Suddenly the shrill of her cellphone interrupted the laughter at their table.

"Excuse me," she said and went outside to take the call.

"How are you holding up, Esther?" Tefo said. "I should have been there for you. I'm sorry but I'm heading home now. I'll take you out for a special dinner tonight. What time will you be back?"

"I'm sorry but I won't be back tonight."

"Oh, is Busi alright? I take it she's not settling in too well then. But we'll do it tomorrow. I'm taking a few days leave."

"And you couldn't take one today and see your last child off to university," Esther said.

"I explained to you about the meeting in Johannesburg this morning. I couldn't get out of it."

"Well it doesn't matter now," Esther said.

"What do you mean?"

"I want to sell the house." "No, never. That's our home. It's the children's home."

"In case you haven't noticed the children have left," Esther said.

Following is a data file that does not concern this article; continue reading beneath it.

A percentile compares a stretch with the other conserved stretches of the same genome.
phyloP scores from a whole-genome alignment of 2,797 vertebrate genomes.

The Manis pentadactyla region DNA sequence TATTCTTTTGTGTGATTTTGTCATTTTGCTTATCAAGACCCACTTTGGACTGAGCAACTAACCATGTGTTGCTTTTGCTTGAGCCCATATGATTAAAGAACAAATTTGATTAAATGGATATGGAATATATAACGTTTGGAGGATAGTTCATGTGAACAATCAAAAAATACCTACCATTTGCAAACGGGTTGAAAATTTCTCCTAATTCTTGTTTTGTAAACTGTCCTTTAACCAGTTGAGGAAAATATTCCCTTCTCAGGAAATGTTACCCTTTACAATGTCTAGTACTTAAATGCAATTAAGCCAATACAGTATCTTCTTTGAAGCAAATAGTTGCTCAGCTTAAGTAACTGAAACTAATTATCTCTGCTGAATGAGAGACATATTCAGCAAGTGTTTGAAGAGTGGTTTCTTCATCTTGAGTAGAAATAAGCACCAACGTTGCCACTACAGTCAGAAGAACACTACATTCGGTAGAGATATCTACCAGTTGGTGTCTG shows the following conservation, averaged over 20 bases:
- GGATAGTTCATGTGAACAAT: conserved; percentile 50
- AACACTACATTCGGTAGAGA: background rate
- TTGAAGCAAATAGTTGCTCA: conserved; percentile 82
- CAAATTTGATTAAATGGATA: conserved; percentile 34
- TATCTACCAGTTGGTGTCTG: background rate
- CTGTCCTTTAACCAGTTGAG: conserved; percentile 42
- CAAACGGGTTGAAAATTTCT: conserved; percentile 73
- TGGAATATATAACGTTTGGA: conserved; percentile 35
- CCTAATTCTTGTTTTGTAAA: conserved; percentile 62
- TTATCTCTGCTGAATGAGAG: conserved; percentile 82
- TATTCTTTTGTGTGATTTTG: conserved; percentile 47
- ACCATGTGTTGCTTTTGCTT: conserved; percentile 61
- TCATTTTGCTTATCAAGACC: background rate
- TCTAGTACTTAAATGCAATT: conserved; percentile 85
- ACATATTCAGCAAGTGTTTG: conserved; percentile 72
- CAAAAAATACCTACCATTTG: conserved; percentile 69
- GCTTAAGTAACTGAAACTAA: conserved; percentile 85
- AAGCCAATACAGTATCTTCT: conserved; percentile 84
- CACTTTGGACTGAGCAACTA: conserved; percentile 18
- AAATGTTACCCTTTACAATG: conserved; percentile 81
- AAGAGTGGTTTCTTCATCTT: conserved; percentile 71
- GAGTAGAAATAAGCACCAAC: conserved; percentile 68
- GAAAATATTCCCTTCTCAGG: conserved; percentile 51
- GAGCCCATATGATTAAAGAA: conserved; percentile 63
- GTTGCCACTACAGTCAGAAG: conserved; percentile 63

"I know what you must be going through, Esther. And I know I've been neglecting you but I promise I'll make it up to you."

"It's too late for that," she said. "I'm leaving you. And you have absolutely no idea what I'm going through."

"Leaving me? But you can't do that," he spluttered.

"Why not?" she asked. "Isn't that exactly what you were planning to do to me?"

"I think you should come home straight away and we'll sort this mess out. I'll never leave you, Esther. You and the children mean the world

to me."

She laughed and disconnected the call. Tefo was now past tense. Today was the first day of her new life.

Kutlwano came up beside her. "I hope you take up Jennifer's offer. She's a good woman to work for." He looked right into her eyes and she knew he was asking something else of her too.

"What are you doing this weekend?" she asked impulsively.

"Nothing that can't be changed," he grinned. "Are you asking me out?"

"Sort of, but I'll need help to move into my new place. I'll have to go back to Queenstown and tie up some loose ends there. Will you be here when I get back?"

She felt extraordinarily composed.

"You bet!" He laughed.

She felt young and carefree again. She could imagine Busi saying "Cool, mom."